So, to reiterate, my theory is that you need to make broad changes in many parts of your life that will help and also convince you that you are helping,  which will itself help things.

Below, I've listed everything that I've discovered that might help. Some things are quick and easy, and some things take months or years to really see the results.

Stress and environment

I believe that the vast majority of chronic pain is real (not "imaginary/in your head"), but also caused by stress and tension.

What most people do not realize is that they walk around in a state of chronic tension. Just take a moment and focus on, say, the muscles in your shoulders and consciously relax them. Watch what happens. Your shoulders are probably chronically tense, and you may be surprised to notice that almost every muscle in your body is chronically tense. I once had a massage therapist tell me that the muscles in my arms felt like guitar strings.

A stressful environment only makes this worse, and it becomes a self reinforcing cycle: First you get stressed, then you have pain, the pain makes you concerned and more stressed, you try to dream up ways to work around the pain which makes you stressed, the stress makes you more tense, etc, etc.

There are two ways out of this: You can reduce the stress directly, or you can work on your body awareness so that you can be aware of the tension. Once you are aware of the tension you can consciously relax it.

Reducing the stress directly means changing your environment. That can be with nutrition, exercise, switching to a less stressful job, using better tools, being in nature,

Becoming aware of the tension is a much longer process and can be done using techniques like Reichian breathwork (every teacher has a different style), Yoga (esp. Hatha or Vinyasa), or mindfulness meditation (Reggie Ray is excellent for this).

Better tools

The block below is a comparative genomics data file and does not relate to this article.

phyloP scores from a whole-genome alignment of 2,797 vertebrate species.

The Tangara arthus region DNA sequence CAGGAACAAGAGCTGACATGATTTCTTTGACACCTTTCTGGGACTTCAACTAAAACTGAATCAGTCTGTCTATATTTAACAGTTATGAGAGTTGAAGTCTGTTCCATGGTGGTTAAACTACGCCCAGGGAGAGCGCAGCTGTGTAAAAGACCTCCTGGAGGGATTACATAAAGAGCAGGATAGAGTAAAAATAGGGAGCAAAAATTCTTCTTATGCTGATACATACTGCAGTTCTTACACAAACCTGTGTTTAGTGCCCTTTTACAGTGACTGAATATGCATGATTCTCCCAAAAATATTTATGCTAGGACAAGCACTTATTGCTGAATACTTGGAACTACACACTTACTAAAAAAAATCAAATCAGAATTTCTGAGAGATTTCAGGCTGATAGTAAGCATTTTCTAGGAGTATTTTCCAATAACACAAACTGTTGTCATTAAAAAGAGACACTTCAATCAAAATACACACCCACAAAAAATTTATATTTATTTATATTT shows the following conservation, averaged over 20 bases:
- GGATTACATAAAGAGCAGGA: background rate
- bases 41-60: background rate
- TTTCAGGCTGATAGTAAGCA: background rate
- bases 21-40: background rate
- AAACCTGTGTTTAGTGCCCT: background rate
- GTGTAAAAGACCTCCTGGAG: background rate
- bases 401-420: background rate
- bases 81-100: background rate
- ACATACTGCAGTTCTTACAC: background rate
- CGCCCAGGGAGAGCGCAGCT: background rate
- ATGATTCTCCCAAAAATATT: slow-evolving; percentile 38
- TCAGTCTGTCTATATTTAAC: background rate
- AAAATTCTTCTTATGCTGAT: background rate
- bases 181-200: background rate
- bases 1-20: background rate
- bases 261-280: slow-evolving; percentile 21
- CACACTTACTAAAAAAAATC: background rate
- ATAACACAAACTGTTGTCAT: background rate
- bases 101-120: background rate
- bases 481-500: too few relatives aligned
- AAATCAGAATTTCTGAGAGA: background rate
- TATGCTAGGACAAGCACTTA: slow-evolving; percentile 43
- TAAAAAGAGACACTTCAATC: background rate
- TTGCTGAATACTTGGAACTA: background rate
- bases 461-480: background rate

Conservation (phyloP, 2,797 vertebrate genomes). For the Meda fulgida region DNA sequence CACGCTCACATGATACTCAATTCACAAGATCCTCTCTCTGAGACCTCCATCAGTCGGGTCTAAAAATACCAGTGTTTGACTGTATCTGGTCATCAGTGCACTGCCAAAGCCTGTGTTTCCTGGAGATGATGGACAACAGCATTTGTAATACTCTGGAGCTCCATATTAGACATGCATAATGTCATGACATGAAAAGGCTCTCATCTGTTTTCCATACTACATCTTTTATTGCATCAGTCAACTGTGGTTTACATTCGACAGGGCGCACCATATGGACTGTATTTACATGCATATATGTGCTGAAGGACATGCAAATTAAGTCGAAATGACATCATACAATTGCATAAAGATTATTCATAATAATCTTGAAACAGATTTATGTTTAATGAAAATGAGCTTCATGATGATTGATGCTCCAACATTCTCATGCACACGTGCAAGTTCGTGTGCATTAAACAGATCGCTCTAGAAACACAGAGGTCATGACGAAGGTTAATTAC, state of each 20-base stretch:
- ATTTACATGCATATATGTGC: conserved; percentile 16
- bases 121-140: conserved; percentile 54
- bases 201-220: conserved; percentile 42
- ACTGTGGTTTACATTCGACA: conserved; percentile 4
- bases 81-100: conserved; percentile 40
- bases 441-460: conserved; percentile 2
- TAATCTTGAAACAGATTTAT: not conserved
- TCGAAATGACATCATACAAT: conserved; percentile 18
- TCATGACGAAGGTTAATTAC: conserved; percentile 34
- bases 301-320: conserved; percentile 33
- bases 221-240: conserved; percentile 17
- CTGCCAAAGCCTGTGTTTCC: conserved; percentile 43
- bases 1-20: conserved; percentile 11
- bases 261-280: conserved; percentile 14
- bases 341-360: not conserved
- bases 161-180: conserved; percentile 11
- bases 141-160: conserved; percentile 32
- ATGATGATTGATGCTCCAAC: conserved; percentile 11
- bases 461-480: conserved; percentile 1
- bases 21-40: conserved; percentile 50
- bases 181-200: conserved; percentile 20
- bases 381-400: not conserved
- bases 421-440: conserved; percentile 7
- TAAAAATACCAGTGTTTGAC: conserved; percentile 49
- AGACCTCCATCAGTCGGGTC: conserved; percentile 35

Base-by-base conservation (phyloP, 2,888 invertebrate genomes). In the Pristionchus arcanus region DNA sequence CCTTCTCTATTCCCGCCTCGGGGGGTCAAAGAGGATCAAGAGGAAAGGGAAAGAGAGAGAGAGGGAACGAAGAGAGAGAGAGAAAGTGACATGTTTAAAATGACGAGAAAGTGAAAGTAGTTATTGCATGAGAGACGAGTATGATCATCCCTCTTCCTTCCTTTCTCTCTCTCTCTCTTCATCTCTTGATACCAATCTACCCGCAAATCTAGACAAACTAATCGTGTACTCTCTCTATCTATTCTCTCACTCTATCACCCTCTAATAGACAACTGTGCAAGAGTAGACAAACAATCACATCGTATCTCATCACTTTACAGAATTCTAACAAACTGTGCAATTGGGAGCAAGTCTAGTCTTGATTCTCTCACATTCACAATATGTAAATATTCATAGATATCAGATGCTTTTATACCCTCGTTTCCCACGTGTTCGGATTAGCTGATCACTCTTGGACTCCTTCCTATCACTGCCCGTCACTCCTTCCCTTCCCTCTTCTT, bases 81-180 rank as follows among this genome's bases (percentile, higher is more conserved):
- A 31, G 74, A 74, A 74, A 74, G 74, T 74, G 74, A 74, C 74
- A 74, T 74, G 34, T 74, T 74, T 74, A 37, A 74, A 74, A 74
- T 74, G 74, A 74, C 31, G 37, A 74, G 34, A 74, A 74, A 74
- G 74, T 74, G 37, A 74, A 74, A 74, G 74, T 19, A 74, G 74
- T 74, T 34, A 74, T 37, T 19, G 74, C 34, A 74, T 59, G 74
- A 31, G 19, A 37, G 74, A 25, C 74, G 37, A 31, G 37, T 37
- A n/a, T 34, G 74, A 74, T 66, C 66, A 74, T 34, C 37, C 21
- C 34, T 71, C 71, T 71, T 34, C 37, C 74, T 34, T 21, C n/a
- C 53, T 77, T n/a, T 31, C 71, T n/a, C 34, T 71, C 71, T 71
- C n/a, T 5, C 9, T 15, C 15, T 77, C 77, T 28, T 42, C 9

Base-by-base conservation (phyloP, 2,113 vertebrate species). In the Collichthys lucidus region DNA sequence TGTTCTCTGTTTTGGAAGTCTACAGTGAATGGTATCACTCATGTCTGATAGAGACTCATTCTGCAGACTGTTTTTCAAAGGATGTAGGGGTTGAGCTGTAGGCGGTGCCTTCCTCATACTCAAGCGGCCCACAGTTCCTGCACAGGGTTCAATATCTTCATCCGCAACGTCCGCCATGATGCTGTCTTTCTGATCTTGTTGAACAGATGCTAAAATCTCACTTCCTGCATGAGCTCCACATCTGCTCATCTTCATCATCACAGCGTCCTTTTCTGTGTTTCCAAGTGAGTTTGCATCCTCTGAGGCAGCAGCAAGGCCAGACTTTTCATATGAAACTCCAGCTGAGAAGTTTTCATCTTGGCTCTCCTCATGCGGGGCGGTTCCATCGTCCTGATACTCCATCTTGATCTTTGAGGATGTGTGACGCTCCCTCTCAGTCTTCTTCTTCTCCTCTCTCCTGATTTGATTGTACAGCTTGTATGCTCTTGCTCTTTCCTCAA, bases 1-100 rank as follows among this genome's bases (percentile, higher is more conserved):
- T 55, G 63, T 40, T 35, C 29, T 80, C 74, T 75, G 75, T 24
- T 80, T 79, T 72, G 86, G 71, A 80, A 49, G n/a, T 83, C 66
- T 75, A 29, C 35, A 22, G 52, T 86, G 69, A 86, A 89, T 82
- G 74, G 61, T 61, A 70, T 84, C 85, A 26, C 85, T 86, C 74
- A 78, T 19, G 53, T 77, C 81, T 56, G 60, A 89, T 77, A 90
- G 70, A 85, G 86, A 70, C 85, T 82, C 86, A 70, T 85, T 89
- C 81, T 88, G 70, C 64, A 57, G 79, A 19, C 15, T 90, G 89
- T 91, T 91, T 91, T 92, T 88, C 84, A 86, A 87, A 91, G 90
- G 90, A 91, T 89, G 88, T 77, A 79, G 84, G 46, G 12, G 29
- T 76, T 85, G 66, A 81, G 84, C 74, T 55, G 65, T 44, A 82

The first thing that comes to mind for most people when faced with chronic pain in a work environment is to try to get some better tools. This is absolutely worth doing.

Not only will better ergonomics help directly, but it will help indirectly by convincing your subconscious that it's helping. When your subconscious is convinced that it's helping, it will relax the anticipatory tension, which just relaxes you in general.

Of course, I can only speak to ergonomic tools that are relevant to programmers and others who work on computers.

  • Dragon NaturallySpeaking - This is hands down the most valuable thing that helped me through my almost decade of chronic pain. Not having to type everything out is a godsend.
  • Kinesis ergonomic keyboards - If you are willing to spend a couple of weeks retraining your brain, these crazy looking keyboards are wonderful for hand and forearm tension.
  • Wacom tablets - If you have a particularly hard time with mice, the Wacom tablets work with a pen, and the mouse click is thumb-activated.
  • Vertical mice - A great mouse alternative if you don't want to go all the way to a tablet. The vertical orientation reduces tension in your forearm.

Nutrition and Supplements

Note: a lot of my links are Dr Berg.  He's awesome.  But all of this info is available from other sources.

About the author

Jeremy Tunnell
I study Integral Theory and Zen Buddhism at Integral Zen.


Get in touch

You can reach Jeremy at [email protected]